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Dallas Laird

Casper City Councilman Dallas Laird speaks in May during a budget meeting at Casper City Hall.

A Casper city councilman who has been outspoken about school safety issues proposed a resolution Thursday that states the city needs to do its part to make schools safe for all students and adults.

The resolution, which was drafted by Councilman Dallas Laird, states the Casper City Council should be a national leader in crafting “innovative and meaningful policy to confront gun violence.”

“Gun violence presents a clear and present danger to the students, parents, educators, para-educators, administrators and support staff of Casper, Wyoming, schools...” it states. “The City of Casper will continue to work with a broad spectrum of local community stakeholders, local law enforcement, mental health professionals, parents, students, teachers and staff to develop, implement and monitor policies and programs that foster and support a positive school climate, free from harassment and violence.”

Laird sent the proposed resolution to the City Council and City Manager Carter Napier on Thursday and requested it be passed “as soon as humanly possible.”

He hopes a resolution will raise awareness about school shootings and encourage all community members to focus on securing educational facilities.

“I think that’s the only thing that we can start doing immediately — the gun control debate is going to go on for years,” he said.

The councilman added that he supports the rights of law-abiding citizens to own firearms but wants to work to keep these weapons out of schools.

Metal detectors and an increased police presence might help, said Laird, adding that he would vote to authorize funding to the police department to pay for the changes.

Vice Mayor Charlie Powell said before the Council approves a resolution he wants the city to look into what is already being done.

Student safety and gun control have been widely discussed throughout the country since a shooting at Marjory Stoneman Douglas High School in Parkland, Florida, left 17 students and staff members dead on Feb. 14.

Laird also brought up school shootings during the City Council’s Tuesday meeting.

“I think that our children, who are basically defenseless, think that we’re doing something [to prevent school shootings] and I don’t know what we’re doing,” he said.

Powell said at the meeting that community leaders are already working to address this problem.

“I think I can say with a fair amount of certainty ...That our police department has in fact been preparing for mass shootings for many, many years and working to increase our capabilities and ensure that our kids are safe,” he remarked.

The massacre in Florida has sparked discussion and action among others in the community.

About 100 students at Natrona County High School walked out Wednesday to show solidarity with victims of school shootings. The group’s leaders said the walkout lasted for 1,606 seconds to symbolize the 1,606 mass shootings that have taken place since a 2012 massacre in Newton, Connecticut.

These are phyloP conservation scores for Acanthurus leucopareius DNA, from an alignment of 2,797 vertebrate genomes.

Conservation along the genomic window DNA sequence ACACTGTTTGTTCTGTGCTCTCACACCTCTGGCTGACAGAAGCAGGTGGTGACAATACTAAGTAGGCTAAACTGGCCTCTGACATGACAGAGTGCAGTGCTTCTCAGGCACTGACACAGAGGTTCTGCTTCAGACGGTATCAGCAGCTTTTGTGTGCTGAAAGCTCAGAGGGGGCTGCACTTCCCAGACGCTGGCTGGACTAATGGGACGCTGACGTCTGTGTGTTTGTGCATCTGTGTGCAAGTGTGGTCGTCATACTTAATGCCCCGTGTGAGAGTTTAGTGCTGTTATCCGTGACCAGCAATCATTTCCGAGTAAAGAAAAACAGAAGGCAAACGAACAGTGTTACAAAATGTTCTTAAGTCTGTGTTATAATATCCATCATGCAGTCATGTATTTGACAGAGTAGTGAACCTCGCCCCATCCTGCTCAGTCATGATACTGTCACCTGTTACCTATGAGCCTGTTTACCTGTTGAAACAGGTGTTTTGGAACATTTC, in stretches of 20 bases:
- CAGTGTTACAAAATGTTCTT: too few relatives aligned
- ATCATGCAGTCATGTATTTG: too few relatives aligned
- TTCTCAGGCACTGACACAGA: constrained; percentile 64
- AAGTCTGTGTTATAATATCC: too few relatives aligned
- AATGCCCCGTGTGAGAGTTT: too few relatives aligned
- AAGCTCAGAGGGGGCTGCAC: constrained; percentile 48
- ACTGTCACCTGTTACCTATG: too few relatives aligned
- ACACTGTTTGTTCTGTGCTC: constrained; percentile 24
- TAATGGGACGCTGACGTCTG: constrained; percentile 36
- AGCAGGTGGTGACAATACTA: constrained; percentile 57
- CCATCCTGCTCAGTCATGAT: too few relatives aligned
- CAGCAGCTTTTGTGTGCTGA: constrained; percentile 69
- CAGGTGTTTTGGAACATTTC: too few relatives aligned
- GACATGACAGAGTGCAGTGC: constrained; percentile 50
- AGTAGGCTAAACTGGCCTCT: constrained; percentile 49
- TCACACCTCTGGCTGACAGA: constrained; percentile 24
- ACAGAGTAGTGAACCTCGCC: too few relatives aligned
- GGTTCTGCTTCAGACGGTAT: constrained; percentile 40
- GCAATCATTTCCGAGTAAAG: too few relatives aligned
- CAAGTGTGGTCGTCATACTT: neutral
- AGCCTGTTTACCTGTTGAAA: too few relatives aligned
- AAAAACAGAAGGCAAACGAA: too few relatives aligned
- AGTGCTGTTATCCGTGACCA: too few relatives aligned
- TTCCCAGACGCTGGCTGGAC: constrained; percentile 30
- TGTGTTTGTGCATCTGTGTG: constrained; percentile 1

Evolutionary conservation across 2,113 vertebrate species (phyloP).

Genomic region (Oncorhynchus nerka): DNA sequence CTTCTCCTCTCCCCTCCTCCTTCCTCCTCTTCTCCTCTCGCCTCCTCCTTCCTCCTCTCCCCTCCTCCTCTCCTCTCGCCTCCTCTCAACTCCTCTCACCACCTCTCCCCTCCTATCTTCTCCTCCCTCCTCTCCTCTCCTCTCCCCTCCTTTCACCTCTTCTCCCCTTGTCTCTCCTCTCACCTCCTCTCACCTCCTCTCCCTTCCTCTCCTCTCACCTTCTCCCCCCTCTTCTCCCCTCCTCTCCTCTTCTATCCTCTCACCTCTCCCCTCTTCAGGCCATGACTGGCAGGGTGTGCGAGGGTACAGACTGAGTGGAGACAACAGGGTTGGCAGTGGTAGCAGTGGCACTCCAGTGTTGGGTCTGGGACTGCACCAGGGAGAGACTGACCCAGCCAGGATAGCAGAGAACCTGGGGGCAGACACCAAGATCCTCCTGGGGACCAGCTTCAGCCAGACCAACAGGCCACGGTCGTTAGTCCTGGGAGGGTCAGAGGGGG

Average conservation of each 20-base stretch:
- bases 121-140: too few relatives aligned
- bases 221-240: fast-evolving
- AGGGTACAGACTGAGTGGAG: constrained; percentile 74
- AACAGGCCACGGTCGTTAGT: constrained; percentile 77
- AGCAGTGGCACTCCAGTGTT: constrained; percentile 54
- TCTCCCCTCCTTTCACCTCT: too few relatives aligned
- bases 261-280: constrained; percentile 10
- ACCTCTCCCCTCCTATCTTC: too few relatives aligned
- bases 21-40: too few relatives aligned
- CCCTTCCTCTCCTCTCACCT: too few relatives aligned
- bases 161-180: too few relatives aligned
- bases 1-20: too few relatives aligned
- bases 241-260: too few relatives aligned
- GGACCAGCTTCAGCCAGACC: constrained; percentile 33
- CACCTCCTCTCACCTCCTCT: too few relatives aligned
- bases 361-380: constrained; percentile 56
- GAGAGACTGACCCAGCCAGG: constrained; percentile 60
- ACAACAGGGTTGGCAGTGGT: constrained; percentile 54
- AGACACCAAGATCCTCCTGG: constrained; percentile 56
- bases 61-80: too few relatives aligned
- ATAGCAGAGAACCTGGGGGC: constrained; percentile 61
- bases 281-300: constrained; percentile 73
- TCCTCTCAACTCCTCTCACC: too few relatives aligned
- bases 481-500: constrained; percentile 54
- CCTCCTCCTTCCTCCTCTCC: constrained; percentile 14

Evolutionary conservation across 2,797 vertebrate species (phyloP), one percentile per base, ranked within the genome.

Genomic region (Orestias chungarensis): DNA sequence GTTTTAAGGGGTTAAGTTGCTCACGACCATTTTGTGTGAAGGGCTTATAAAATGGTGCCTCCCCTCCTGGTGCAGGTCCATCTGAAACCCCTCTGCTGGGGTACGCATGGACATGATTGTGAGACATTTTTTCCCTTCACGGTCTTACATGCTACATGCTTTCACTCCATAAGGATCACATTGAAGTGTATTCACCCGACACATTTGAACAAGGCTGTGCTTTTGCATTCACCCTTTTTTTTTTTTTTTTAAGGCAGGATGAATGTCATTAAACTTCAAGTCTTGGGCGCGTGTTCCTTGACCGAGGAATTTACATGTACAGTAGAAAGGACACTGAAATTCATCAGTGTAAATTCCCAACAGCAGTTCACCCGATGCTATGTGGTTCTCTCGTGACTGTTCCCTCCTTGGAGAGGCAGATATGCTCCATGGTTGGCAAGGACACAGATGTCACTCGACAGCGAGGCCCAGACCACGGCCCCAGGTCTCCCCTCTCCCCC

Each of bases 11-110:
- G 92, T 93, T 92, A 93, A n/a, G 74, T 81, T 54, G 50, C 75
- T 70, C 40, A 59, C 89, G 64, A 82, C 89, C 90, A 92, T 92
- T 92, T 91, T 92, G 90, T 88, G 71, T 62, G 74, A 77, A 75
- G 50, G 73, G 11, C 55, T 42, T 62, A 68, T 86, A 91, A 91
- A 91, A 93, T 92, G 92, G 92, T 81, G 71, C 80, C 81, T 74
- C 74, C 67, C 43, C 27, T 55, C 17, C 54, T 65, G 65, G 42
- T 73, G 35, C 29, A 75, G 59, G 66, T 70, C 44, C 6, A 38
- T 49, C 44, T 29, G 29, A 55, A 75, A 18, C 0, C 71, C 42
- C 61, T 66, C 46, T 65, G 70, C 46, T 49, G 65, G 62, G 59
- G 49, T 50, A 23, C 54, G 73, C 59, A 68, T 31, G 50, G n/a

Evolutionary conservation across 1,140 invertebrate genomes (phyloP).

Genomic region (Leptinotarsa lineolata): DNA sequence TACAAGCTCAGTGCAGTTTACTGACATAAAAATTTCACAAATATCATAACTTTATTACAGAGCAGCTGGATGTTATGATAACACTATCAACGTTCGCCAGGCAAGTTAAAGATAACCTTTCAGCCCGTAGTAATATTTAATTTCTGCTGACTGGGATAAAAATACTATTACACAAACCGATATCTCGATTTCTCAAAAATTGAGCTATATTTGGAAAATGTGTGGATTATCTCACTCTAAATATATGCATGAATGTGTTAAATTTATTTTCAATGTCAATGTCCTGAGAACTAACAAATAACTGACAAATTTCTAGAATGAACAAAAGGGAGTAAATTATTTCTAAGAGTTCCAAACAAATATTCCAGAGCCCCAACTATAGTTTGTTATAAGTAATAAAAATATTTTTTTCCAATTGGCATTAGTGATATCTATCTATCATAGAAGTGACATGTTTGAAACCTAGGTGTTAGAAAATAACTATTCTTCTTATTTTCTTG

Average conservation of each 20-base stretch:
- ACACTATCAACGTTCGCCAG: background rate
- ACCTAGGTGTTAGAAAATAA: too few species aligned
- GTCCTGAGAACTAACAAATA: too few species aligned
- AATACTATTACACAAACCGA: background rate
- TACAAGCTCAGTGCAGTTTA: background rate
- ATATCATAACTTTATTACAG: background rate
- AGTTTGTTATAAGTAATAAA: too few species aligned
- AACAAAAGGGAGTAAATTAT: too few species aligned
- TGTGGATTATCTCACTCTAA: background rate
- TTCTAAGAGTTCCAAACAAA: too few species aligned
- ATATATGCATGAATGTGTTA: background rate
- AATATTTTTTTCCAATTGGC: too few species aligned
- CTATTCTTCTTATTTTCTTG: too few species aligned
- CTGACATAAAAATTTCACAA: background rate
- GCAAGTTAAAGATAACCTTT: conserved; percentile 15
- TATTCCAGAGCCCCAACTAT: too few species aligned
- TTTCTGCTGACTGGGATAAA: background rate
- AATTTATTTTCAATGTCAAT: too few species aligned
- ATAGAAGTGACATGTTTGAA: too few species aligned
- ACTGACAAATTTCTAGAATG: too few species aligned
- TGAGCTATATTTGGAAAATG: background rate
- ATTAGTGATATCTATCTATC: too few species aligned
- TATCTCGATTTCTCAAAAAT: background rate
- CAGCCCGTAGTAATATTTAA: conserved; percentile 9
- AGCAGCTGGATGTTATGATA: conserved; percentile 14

Natrona County School District officials are currently considering a broad range of changes to better protect students and staff, including arming teachers, installing metal detectors and increasing training for school resource officers.

“You never think it’s going to happen to your school, but you have to be ready,” school board member Dave Applegate said at a meeting last month.

Whether teachers should be armed is a controversial debate that is currently being weighed by many leaders throughout the nation.

After the meeting, Superintendent Steve Hopkins told the Star-Tribune and his staff was already working to better understand school safety. Each of the school board’s subcommittees — policy, academic steering and construction — will all have oversight of different staff work. For instance, the policy committee will oversee a review of “federal and state law, policies, regulations, standard operating procedures” and more.

“Are we going to choose to be immobilized by (school safety) or are we going to choose to go proactive about it?” Hopkins asked. “You can obviously tell which direction I want to go.”

School district spokeswoman Tanya Southerland said Thursday that the school district plans to continue working with local law enforcement and city officials to address student and staff safety.

Katie King covers the city of Casper.

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Local Government Reporter

Katie King joined the Star-Tribune in 2017 and primarily covers issues related to local government. She previously worked as a crime reporter in the British Virgin Islands. Originally from Virginia, Katie is a graduate of James Madison University.

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